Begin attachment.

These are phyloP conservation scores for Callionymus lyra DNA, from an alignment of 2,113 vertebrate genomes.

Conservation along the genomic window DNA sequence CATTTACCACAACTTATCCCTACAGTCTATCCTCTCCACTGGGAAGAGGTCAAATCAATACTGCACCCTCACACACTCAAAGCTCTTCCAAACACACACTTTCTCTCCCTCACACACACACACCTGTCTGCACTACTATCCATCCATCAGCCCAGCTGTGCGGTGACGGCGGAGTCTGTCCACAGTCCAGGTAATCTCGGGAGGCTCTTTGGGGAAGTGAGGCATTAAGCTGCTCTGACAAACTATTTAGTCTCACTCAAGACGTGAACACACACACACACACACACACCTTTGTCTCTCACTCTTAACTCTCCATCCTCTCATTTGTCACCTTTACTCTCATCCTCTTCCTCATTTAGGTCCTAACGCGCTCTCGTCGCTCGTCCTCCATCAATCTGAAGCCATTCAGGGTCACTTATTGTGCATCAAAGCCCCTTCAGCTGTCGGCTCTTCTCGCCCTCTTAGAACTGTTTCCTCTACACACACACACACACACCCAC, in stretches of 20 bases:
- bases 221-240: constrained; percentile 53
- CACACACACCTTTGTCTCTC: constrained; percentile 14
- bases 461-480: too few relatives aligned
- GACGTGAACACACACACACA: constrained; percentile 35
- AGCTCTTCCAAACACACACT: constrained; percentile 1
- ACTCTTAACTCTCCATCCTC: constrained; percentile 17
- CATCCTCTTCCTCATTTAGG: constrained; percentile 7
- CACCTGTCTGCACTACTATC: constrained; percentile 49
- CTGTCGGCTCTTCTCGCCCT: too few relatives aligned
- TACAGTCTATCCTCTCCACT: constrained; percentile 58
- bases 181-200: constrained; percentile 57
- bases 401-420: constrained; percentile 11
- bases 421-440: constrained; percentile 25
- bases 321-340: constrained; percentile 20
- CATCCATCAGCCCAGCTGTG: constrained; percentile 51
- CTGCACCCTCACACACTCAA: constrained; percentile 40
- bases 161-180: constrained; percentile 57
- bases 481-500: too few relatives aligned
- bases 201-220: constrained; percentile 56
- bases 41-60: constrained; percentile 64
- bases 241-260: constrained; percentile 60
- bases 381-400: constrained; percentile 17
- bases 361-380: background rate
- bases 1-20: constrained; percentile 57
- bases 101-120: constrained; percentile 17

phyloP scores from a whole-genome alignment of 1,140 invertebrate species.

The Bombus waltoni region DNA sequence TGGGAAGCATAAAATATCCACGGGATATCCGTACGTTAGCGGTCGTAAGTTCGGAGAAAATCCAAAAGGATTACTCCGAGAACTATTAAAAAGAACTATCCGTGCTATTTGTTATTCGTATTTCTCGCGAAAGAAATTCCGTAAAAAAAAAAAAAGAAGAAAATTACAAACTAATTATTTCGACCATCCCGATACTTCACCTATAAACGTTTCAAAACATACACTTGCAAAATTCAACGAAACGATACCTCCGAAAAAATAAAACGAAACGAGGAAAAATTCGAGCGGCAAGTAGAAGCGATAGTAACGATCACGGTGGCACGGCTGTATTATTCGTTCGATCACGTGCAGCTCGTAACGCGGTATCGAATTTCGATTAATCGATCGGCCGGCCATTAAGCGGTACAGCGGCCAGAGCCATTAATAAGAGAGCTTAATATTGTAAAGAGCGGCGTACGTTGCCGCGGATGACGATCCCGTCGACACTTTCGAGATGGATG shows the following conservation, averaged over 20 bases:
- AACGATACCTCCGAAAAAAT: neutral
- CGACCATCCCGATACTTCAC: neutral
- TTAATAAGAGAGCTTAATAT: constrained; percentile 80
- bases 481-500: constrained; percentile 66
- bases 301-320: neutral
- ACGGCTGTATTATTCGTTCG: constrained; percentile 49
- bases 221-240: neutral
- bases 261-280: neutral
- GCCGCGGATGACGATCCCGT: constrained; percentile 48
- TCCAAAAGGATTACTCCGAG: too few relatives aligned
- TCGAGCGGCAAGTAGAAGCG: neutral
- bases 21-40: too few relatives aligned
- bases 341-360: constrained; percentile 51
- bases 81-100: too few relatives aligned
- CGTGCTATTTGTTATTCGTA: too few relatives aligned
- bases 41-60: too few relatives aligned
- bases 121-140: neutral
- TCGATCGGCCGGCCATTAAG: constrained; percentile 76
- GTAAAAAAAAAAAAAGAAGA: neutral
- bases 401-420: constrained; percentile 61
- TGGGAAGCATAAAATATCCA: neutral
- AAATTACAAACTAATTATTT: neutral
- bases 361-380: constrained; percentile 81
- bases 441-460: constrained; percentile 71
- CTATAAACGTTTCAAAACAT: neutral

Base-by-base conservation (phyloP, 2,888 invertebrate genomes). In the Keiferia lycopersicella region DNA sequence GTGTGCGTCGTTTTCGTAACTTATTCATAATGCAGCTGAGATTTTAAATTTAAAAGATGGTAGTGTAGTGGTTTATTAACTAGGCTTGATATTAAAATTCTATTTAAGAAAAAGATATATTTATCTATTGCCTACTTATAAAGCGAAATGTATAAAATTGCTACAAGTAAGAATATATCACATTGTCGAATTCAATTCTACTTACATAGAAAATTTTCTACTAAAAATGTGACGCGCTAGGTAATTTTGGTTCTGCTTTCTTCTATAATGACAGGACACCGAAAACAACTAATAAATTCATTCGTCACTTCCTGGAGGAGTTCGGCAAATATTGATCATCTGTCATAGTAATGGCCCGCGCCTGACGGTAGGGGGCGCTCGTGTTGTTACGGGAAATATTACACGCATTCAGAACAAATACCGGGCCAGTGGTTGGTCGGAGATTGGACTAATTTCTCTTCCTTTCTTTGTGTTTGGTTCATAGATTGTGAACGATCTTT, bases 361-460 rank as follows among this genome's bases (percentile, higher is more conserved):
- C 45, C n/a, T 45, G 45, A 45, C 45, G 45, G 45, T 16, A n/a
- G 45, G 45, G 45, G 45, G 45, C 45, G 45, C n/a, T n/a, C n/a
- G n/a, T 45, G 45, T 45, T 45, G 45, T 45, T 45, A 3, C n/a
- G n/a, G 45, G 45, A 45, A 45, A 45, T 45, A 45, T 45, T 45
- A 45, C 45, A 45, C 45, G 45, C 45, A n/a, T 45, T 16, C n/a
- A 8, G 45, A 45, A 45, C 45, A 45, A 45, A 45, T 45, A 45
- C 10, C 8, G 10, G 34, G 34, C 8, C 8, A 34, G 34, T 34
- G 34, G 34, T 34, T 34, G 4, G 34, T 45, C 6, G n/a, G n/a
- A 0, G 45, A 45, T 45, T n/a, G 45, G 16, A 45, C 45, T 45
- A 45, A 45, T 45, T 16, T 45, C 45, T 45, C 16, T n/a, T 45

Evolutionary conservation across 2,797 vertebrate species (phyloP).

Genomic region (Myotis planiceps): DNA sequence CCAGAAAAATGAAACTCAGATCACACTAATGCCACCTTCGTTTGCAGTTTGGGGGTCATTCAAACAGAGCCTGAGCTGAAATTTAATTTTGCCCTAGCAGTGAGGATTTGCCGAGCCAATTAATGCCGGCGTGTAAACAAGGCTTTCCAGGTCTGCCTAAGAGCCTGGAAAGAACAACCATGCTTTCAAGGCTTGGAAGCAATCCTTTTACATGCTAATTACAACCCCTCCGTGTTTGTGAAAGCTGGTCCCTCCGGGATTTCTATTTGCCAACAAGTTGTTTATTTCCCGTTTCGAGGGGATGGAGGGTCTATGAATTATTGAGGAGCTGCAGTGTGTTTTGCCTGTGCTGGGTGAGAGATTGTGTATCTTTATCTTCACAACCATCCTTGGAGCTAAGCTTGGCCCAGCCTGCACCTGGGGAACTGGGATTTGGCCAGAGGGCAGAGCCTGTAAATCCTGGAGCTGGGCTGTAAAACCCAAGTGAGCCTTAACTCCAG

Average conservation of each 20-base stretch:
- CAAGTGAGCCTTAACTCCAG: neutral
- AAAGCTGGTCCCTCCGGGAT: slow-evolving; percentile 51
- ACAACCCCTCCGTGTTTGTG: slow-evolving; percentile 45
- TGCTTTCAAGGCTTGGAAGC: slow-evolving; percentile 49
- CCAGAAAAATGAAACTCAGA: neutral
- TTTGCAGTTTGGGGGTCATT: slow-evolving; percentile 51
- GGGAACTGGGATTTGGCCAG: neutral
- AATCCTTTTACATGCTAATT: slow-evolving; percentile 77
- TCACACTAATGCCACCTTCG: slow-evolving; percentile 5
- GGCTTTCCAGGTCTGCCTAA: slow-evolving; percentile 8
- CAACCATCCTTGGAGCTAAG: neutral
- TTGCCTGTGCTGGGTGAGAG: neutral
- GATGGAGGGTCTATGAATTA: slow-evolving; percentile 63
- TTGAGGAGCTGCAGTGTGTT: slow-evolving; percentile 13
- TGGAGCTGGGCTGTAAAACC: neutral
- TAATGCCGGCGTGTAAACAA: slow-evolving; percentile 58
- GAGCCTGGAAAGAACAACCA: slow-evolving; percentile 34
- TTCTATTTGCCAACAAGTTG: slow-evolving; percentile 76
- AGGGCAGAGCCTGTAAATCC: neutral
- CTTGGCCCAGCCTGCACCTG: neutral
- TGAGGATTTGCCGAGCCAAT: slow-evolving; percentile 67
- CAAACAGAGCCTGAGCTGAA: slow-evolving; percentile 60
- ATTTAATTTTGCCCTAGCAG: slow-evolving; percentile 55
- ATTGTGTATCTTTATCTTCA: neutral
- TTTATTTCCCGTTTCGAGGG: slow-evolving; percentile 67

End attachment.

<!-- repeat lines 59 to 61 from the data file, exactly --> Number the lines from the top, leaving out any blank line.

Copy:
- G n/a, G 45, G 45, A 45, A 45, A 45, T 45, A 45, T 45, T 45
- A 45, C 45, A 45, C 45, G 45, C 45, A n/a, T 45, T 16, C n/a
- A 8, G 45, A 45, A 45, C 45, A 45, A 45, A 45, T 45, A 45